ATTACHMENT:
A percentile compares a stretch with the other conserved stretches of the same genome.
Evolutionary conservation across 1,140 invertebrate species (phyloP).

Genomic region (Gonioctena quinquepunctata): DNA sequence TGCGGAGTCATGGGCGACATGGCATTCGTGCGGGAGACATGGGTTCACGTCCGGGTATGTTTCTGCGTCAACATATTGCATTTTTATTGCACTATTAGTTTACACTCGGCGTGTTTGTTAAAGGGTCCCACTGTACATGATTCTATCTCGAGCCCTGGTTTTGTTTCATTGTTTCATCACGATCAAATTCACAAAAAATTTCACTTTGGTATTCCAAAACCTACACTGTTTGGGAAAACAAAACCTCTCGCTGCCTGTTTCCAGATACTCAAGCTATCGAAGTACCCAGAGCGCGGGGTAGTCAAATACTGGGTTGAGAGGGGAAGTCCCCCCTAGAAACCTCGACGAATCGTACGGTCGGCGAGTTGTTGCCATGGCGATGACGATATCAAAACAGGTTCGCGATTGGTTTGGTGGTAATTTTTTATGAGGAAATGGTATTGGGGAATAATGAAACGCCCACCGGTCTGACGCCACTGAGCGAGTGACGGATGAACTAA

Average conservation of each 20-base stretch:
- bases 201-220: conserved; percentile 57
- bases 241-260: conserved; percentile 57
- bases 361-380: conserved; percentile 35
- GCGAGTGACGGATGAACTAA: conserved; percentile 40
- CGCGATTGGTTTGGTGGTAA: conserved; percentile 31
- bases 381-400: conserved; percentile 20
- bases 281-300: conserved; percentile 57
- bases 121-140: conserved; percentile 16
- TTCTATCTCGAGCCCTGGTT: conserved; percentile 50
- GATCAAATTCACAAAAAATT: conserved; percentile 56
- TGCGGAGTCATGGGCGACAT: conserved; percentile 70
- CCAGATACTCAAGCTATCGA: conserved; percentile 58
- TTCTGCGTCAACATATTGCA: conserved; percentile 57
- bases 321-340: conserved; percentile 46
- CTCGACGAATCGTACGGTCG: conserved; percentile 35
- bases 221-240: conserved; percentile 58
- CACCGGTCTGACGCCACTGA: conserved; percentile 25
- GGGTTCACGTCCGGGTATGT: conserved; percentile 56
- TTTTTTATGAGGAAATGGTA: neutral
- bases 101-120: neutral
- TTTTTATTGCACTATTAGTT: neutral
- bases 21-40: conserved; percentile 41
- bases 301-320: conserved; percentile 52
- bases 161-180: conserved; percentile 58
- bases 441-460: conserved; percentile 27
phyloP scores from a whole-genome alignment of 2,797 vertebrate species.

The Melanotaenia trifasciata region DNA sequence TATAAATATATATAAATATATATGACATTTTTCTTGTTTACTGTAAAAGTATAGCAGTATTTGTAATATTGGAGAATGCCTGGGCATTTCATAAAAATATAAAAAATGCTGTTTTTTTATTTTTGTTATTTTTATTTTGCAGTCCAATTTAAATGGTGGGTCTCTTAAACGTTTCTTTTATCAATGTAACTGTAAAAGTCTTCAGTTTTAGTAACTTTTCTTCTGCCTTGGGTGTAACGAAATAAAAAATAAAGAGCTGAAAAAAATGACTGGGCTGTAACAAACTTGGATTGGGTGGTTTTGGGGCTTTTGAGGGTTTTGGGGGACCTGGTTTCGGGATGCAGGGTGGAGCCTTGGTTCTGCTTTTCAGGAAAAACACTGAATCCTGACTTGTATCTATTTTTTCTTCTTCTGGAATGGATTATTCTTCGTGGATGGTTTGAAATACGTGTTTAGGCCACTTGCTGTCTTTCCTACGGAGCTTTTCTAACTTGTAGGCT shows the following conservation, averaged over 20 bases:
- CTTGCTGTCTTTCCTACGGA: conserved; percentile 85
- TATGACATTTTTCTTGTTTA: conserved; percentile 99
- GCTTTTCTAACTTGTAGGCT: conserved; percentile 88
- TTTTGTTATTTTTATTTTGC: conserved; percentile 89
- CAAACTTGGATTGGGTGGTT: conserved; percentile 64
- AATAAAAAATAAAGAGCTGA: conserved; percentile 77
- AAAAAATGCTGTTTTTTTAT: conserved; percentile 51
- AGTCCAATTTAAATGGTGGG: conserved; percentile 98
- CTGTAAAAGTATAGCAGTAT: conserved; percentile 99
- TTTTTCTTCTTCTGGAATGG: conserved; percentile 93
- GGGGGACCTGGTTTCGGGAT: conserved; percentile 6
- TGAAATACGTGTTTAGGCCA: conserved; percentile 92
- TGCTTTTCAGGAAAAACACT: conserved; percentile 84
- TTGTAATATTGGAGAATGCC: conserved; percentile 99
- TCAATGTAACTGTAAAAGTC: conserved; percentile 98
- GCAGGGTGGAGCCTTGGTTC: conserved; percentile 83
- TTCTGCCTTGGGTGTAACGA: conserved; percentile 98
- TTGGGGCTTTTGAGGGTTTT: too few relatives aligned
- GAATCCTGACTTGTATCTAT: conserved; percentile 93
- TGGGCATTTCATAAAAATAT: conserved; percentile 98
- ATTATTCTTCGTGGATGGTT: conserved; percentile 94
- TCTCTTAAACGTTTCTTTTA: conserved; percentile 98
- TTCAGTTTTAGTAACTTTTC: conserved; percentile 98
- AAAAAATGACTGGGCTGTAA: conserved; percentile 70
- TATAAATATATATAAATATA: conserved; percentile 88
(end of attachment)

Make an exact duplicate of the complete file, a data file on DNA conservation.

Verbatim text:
A percentile compares a stretch with the other conserved stretches of the same genome.
Evolutionary conservation across 1,140 invertebrate species (phyloP).

Genomic region (Gonioctena quinquepunctata): DNA sequence TGCGGAGTCATGGGCGACATGGCATTCGTGCGGGAGACATGGGTTCACGTCCGGGTATGTTTCTGCGTCAACATATTGCATTTTTATTGCACTATTAGTTTACACTCGGCGTGTTTGTTAAAGGGTCCCACTGTACATGATTCTATCTCGAGCCCTGGTTTTGTTTCATTGTTTCATCACGATCAAATTCACAAAAAATTTCACTTTGGTATTCCAAAACCTACACTGTTTGGGAAAACAAAACCTCTCGCTGCCTGTTTCCAGATACTCAAGCTATCGAAGTACCCAGAGCGCGGGGTAGTCAAATACTGGGTTGAGAGGGGAAGTCCCCCCTAGAAACCTCGACGAATCGTACGGTCGGCGAGTTGTTGCCATGGCGATGACGATATCAAAACAGGTTCGCGATTGGTTTGGTGGTAATTTTTTATGAGGAAATGGTATTGGGGAATAATGAAACGCCCACCGGTCTGACGCCACTGAGCGAGTGACGGATGAACTAA

Average conservation of each 20-base stretch:
- bases 201-220: conserved; percentile 57
- bases 241-260: conserved; percentile 57
- bases 361-380: conserved; percentile 35
- GCGAGTGACGGATGAACTAA: conserved; percentile 40
- CGCGATTGGTTTGGTGGTAA: conserved; percentile 31
- bases 381-400: conserved; percentile 20
- bases 281-300: conserved; percentile 57
- bases 121-140: conserved; percentile 16
- TTCTATCTCGAGCCCTGGTT: conserved; percentile 50
- GATCAAATTCACAAAAAATT: conserved; percentile 56
- TGCGGAGTCATGGGCGACAT: conserved; percentile 70
- CCAGATACTCAAGCTATCGA: conserved; percentile 58
- TTCTGCGTCAACATATTGCA: conserved; percentile 57
- bases 321-340: conserved; percentile 46
- CTCGACGAATCGTACGGTCG: conserved; percentile 35
- bases 221-240: conserved; percentile 58
- CACCGGTCTGACGCCACTGA: conserved; percentile 25
- GGGTTCACGTCCGGGTATGT: conserved; percentile 56
- TTTTTTATGAGGAAATGGTA: neutral
- bases 101-120: neutral
- TTTTTATTGCACTATTAGTT: neutral
- bases 21-40: conserved; percentile 41
- bases 301-320: conserved; percentile 52
- bases 161-180: conserved; percentile 58
- bases 441-460: conserved; percentile 27
phyloP scores from a whole-genome alignment of 2,797 vertebrate species.

The Melanotaenia trifasciata region DNA sequence TATAAATATATATAAATATATATGACATTTTTCTTGTTTACTGTAAAAGTATAGCAGTATTTGTAATATTGGAGAATGCCTGGGCATTTCATAAAAATATAAAAAATGCTGTTTTTTTATTTTTGTTATTTTTATTTTGCAGTCCAATTTAAATGGTGGGTCTCTTAAACGTTTCTTTTATCAATGTAACTGTAAAAGTCTTCAGTTTTAGTAACTTTTCTTCTGCCTTGGGTGTAACGAAATAAAAAATAAAGAGCTGAAAAAAATGACTGGGCTGTAACAAACTTGGATTGGGTGGTTTTGGGGCTTTTGAGGGTTTTGGGGGACCTGGTTTCGGGATGCAGGGTGGAGCCTTGGTTCTGCTTTTCAGGAAAAACACTGAATCCTGACTTGTATCTATTTTTTCTTCTTCTGGAATGGATTATTCTTCGTGGATGGTTTGAAATACGTGTTTAGGCCACTTGCTGTCTTTCCTACGGAGCTTTTCTAACTTGTAGGCT shows the following conservation, averaged over 20 bases:
- CTTGCTGTCTTTCCTACGGA: conserved; percentile 85
- TATGACATTTTTCTTGTTTA: conserved; percentile 99
- GCTTTTCTAACTTGTAGGCT: conserved; percentile 88
- TTTTGTTATTTTTATTTTGC: conserved; percentile 89
- CAAACTTGGATTGGGTGGTT: conserved; percentile 64
- AATAAAAAATAAAGAGCTGA: conserved; percentile 77
- AAAAAATGCTGTTTTTTTAT: conserved; percentile 51
- AGTCCAATTTAAATGGTGGG: conserved; percentile 98
- CTGTAAAAGTATAGCAGTAT: conserved; percentile 99
- TTTTTCTTCTTCTGGAATGG: conserved; percentile 93
- GGGGGACCTGGTTTCGGGAT: conserved; percentile 6
- TGAAATACGTGTTTAGGCCA: conserved; percentile 92
- TGCTTTTCAGGAAAAACACT: conserved; percentile 84
- TTGTAATATTGGAGAATGCC: conserved; percentile 99
- TCAATGTAACTGTAAAAGTC: conserved; percentile 98
- GCAGGGTGGAGCCTTGGTTC: conserved; percentile 83
- TTCTGCCTTGGGTGTAACGA: conserved; percentile 98
- TTGGGGCTTTTGAGGGTTTT: too few relatives aligned
- GAATCCTGACTTGTATCTAT: conserved; percentile 93
- TGGGCATTTCATAAAAATAT: conserved; percentile 98
- ATTATTCTTCGTGGATGGTT: conserved; percentile 94
- TCTCTTAAACGTTTCTTTTA: conserved; percentile 98
- TTCAGTTTTAGTAACTTTTC: conserved; percentile 98
- AAAAAATGACTGGGCTGTAA: conserved; percentile 70
- TATAAATATATATAAATATA: conserved; percentile 88